“Lab results from tests indicate that…”

The J.M. Smucker company is finally coming clean about what is and what is not in their flagship dog food brands Gravy Train, Kibbles ‘N Bits, Skippy and Ol’ Roy. The pet food giant admitted that small amounts of the euthanasia drug pentobarbital has been found in their products. However, they deny that the presence of the drug comes from using euthanized dogs as an ingredient.

We’re not so sure about that last part though, and neither are some experts…

Check it out from the Miami Herald:

There’s no dog in our dog food, says the J.M. Smucker company, but it admitted that some canned Gravy Train and Kibbles ‘N Bits varieties contained a sedative used to put dogs down.

As Smucker informs the public via its brand websites, “We have confirmed extremely low levels of pentobarbital in select shipments” of Gravy Train, Kibbles ‘N Bits, Skippy and Ol’ Roy canned wet dog food, the company also says it has the answer to how the drug got into the food.

Testing at an outside lab, Smucker said, indicates that animal fat was the source of the pentobarbital.

“Lab results from tests of the ingredient in which pentobarbital was found confirmed the animal fat was sourced from cow, chicken, and pig, which are common sources in pet food,” a Smucker spokesperson said Sunday morning in an e-mail to the Miami Herald. “The DNA test ruled out the presence of six other animals: cat, dog, horse, lamb, goat, and turkey.”

In the wake of testing by Washington, D.C. station WJLA that revealed the pentobarbital in Gravy Train, various entities posed the possibility that it could have gotten into the food from dogs who had been put down.

“If you say ‘where does it come from?’ it comes from euthanasia of animals using that euthanasia drug,” Dr. Nicholas Dodman, former director of Tufts University’s Animal Behavior program, told WJLA. “So these animals could be dogs, they could be cats, they could be horses. But how is it getting into the pet food?”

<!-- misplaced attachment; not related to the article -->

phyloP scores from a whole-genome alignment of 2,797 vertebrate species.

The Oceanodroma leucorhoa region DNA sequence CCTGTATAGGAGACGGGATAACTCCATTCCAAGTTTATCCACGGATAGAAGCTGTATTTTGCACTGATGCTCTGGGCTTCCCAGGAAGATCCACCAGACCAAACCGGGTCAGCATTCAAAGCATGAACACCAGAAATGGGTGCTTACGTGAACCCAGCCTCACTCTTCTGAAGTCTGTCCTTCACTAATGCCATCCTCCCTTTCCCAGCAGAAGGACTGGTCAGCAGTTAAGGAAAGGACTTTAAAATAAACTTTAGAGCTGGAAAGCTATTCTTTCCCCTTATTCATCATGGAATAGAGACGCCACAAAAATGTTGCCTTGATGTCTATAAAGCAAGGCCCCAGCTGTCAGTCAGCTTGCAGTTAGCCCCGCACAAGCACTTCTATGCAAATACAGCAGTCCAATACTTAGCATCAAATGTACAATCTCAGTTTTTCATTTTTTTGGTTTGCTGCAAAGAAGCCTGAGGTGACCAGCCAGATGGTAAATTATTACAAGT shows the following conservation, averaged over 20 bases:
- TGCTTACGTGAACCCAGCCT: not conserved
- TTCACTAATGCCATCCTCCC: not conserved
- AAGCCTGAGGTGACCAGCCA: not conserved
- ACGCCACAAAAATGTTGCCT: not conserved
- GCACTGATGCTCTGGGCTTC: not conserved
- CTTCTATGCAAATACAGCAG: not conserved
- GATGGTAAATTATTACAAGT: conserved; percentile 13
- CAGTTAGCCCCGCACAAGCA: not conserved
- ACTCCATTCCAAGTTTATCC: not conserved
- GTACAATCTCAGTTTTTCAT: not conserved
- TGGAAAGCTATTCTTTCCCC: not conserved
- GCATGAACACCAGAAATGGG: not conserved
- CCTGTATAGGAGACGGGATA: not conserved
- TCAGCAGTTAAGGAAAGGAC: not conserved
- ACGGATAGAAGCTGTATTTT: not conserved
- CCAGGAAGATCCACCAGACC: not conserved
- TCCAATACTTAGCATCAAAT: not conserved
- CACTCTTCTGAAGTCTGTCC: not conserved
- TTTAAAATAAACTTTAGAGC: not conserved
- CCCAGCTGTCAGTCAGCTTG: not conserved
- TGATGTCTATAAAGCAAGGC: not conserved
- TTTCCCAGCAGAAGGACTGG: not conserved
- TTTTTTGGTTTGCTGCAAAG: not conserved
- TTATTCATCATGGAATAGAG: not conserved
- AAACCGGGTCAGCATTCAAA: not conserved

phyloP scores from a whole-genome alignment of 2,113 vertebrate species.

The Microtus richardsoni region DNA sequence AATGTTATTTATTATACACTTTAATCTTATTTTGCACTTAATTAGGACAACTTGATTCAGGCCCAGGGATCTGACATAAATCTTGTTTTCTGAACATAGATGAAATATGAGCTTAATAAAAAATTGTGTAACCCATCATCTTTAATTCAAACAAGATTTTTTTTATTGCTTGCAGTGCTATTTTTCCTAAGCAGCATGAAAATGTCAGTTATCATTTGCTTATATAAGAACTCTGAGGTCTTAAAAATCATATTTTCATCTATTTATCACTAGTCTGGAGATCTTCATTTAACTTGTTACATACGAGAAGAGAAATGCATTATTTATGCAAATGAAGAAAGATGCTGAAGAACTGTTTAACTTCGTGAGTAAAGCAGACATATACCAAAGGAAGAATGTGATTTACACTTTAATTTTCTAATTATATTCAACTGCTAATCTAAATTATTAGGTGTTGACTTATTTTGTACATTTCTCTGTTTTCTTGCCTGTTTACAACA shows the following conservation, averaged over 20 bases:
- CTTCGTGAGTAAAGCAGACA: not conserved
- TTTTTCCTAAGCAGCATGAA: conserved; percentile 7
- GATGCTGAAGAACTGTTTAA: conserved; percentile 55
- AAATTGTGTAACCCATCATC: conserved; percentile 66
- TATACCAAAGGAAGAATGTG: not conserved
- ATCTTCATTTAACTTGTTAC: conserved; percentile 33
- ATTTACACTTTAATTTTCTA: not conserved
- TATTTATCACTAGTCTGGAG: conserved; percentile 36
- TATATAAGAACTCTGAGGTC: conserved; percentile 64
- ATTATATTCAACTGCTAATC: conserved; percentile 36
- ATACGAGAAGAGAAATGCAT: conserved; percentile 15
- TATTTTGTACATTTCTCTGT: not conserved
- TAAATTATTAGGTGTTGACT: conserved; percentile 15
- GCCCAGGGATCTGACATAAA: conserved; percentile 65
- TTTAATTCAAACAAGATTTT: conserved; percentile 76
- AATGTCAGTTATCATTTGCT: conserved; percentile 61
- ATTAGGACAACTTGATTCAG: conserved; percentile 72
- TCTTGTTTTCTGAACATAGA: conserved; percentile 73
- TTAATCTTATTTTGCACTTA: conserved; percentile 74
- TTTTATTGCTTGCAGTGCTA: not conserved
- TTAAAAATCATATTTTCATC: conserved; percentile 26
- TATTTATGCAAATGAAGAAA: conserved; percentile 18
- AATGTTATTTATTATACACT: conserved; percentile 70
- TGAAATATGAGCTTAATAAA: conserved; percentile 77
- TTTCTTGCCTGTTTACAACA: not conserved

One possible way, Clean Label Project Executive Director Jaclyn Bowen explained in a Feb. 13 email to the Miami Herald, is “Rendering plants take slaughterhouse animal tissues and convert them into stable, usable materials like purified fats such as lard or tallow. This rendered material is then sourced by some pet food manufacturers and sold to consumers as wet and dry pet foods. It is possible that animals exposed to pentobarbital were included in the rendering process.”

Smucker says on its Gravy Train and Kibbles ‘N Bits websites it’s no longer using that animal fat supplier, but “due to potential litigation, we will not be releasing the name of either the old or new supplier.”

Big Heart Pet, which Smucker acquired in 2015, makes Gravy Train and the other brands.

While we understand that accidents happen and any human endeavor, by definition, will have its fair share of mistakes, this is inexcusable. There is no way on God’s green earth that I’m going to feed my dog something that potentially contains a drug used to euthanize animals. And the idea that the pentobarbital was introduced into the supply chain via animals that had been killed using it is pretty horrifying.

What’s your take on this situation?

Does your pet eat Kibbles ‘N Bits or Gravy Train?